Today was Pi day. To join in the festivities, here in Marseille, I took my kid to the Pi-day exhibit at MuCEM, the new fancy museum they built in 2013 here in Marseille. It was packed. The room was on the top floor, and it was packed with people (sorry for the poor quality of the photo, my cell phone doesn’t handle the sun pouring in the windows well!). It was full of tables with various activities all having to do with mathematics. Puzzles and games that ranged from logic to group theory. It was very well done, and the students were enthusiastic and very helpful. They really wanted nothing more than to be here on a Saturday with this huge crowd of people. For the 45 minutes we were exploring everyone seemed to be having a good time.
And when I say packed, I really do mean packed. When we left the fire marshals had arrived, and were carefully counting people. The folks (all students from nearby universities) were carefully making sure that only one person went in for everyone that went out.
Each time I go to one of these things or participate in one of these things I’m reminded how much the public likes it. The Particle Fever movie is an obvious recent really big example. It was shown over here in Marseille in a theater for the first time about 6 months ago. The theater sold out! This was not uncommon back in the USA (though sometimes smaller audiences happened as well!). The staging was genius: the creator of the movie is a fellow physicist and each time a town would do a showing, he would get in contact with some of his friends to do Q&A after the movie.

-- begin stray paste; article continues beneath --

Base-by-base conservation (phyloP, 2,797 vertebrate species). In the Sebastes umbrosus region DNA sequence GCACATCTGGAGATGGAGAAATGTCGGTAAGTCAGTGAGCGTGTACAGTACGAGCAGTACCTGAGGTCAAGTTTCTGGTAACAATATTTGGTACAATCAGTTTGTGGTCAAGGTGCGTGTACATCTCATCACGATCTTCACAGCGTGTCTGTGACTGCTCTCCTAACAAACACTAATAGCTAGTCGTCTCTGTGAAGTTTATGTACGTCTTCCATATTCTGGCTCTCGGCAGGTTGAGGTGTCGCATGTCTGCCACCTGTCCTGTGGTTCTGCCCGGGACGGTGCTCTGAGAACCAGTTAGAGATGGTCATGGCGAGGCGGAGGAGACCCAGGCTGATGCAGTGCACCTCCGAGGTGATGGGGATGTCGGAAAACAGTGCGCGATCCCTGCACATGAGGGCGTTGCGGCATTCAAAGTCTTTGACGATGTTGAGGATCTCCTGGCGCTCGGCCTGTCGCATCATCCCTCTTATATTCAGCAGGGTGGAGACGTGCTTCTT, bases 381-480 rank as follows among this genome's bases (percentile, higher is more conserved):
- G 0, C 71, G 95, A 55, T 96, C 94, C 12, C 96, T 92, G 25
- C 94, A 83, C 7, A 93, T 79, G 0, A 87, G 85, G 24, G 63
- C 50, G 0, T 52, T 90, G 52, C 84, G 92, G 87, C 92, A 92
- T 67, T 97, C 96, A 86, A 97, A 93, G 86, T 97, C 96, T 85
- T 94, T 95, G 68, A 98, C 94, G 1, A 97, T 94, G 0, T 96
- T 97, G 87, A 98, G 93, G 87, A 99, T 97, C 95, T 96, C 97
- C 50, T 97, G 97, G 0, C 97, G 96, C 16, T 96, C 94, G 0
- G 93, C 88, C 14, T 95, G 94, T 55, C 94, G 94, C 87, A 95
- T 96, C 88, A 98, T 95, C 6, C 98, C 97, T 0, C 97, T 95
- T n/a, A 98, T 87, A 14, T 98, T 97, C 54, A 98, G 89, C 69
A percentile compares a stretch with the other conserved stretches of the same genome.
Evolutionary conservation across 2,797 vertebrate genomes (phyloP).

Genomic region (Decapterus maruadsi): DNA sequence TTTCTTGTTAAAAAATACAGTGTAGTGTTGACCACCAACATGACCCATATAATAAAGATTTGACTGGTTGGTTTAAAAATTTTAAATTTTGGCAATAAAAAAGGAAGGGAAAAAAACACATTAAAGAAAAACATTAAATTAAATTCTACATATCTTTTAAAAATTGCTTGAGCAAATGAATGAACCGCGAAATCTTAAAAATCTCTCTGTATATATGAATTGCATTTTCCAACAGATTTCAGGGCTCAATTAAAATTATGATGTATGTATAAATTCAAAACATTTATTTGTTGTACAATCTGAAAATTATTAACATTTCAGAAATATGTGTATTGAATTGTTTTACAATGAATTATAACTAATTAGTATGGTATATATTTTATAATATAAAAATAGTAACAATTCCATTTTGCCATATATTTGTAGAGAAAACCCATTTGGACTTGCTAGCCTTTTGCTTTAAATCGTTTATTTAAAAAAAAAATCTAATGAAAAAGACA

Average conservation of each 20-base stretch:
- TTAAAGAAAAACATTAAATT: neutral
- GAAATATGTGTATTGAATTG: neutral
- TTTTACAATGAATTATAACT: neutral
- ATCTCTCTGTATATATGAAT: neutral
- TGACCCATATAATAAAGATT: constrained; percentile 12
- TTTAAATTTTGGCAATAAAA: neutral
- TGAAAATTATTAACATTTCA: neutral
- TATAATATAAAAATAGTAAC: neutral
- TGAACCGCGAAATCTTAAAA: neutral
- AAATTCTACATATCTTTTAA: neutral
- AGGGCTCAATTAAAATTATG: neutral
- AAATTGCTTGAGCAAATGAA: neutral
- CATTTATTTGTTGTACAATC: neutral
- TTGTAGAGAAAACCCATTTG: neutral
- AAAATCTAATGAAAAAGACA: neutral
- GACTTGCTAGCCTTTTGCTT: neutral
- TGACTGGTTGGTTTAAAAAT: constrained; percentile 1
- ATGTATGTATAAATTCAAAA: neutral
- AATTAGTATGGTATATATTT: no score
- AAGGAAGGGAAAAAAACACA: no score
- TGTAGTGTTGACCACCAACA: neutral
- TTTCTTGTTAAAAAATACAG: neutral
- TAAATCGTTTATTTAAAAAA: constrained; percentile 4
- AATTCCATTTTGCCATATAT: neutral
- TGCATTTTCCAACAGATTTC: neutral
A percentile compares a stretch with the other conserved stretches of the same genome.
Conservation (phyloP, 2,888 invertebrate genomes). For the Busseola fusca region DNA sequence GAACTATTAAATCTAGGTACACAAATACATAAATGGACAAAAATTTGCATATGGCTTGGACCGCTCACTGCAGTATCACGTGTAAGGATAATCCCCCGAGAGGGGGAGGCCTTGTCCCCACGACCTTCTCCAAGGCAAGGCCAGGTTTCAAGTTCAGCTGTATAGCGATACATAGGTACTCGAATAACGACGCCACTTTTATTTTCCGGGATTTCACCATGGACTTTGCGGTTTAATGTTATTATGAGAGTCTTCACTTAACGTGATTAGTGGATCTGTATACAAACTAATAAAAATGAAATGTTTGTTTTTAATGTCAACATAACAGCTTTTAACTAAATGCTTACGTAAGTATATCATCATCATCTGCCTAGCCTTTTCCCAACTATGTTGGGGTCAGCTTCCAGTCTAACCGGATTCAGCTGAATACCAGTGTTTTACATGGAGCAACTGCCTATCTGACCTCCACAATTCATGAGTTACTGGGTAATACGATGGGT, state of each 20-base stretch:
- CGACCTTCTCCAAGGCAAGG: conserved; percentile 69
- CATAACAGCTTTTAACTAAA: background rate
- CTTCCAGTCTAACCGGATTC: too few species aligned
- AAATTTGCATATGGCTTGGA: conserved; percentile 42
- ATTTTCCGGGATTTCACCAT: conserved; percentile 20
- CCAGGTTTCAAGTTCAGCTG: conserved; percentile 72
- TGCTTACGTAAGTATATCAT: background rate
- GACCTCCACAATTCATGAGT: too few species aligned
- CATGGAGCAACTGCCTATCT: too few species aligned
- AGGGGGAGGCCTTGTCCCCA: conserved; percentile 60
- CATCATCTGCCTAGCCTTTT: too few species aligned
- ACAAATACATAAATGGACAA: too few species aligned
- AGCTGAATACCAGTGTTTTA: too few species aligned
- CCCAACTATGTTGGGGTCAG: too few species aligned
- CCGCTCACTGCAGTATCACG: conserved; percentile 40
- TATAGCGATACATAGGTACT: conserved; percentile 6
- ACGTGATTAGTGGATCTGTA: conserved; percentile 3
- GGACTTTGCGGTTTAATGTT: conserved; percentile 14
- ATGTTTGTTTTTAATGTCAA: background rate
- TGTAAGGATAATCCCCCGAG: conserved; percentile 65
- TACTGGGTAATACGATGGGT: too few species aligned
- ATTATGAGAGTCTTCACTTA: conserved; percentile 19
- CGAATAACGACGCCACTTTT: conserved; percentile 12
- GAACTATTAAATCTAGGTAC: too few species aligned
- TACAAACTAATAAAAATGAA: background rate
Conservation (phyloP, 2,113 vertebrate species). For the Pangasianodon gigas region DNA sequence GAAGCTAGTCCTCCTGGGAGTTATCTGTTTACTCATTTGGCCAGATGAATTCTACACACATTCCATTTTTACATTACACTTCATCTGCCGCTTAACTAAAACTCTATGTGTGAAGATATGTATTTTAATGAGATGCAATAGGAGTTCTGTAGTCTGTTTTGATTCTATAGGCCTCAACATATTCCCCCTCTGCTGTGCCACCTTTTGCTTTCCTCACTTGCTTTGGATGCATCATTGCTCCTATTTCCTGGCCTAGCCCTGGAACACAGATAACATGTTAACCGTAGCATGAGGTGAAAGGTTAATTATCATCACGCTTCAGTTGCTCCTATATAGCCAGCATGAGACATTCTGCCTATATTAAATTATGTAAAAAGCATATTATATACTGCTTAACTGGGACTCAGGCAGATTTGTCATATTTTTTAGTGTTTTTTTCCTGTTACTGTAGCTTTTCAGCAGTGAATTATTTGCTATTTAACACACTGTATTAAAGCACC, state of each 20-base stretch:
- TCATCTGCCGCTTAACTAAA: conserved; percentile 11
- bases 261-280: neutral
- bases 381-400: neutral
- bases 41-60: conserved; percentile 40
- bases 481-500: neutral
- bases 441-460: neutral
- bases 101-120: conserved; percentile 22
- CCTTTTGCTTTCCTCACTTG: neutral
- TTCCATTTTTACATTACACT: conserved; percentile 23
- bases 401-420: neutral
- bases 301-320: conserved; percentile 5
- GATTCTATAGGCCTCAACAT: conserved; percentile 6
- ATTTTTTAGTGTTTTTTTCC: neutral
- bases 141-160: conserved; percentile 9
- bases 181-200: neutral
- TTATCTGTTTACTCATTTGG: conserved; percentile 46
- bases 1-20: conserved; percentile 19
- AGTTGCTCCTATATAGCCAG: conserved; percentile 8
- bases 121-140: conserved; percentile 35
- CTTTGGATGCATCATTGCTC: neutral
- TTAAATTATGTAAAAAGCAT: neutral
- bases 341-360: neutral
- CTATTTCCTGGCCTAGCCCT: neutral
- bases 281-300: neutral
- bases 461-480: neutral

Another big one I helped put together was the Higgs announcement on July 3, 2012, in Seattle. There were some 6 of us. It started at midnight and went on till 2 am (closing time). At midnight, on a Tuesday night, there were close to 200 people there! We’d basically packed the bar. The bar had to kick us out as people were peppering us with questions as we were trying to leave before closing. It was a lot of fun for us, and it looked like a lot of fun for everyone else that attended.
I remember the planning stages for that clearly. We had contingency plans in case no one showed up. Or how to alter our presentation if there were only 5 people. I think we were opening for about 40 or so. And almost 200 showed up. I think most of us did not think the public was interested. This attitude is pretty common – why would they care about the work we do is a common theme in conversations about outreach. And it is demonstrably wrong.
The lesson for people in these fields: people want to know about this stuff! And we should figure out how to do these public outreach events more often. Some cost a lot and are years in the making (e.g. the movie Particle Fever), but others are easy. For example – Science Café’s around the USA.
And in more different ways. For example, some friends of mine have come up with a neat way of looking for cosmic rays – using your cell phones (most interesting conversation on this project can be found on twitter). What a great way to get everyone involved!
And there are selfish reasons for us to do these things! A lot of funding for science comes from various governments agencies in the USA and around the world (be it local or federal), and the more of the public knows what is being done with their tax dollars, and what interesting results are being produced, the better. Sure, there are people who will never be convinced, but there are also a lot that will become even more enthusiastic.
So… what are your next plans for an outreach project?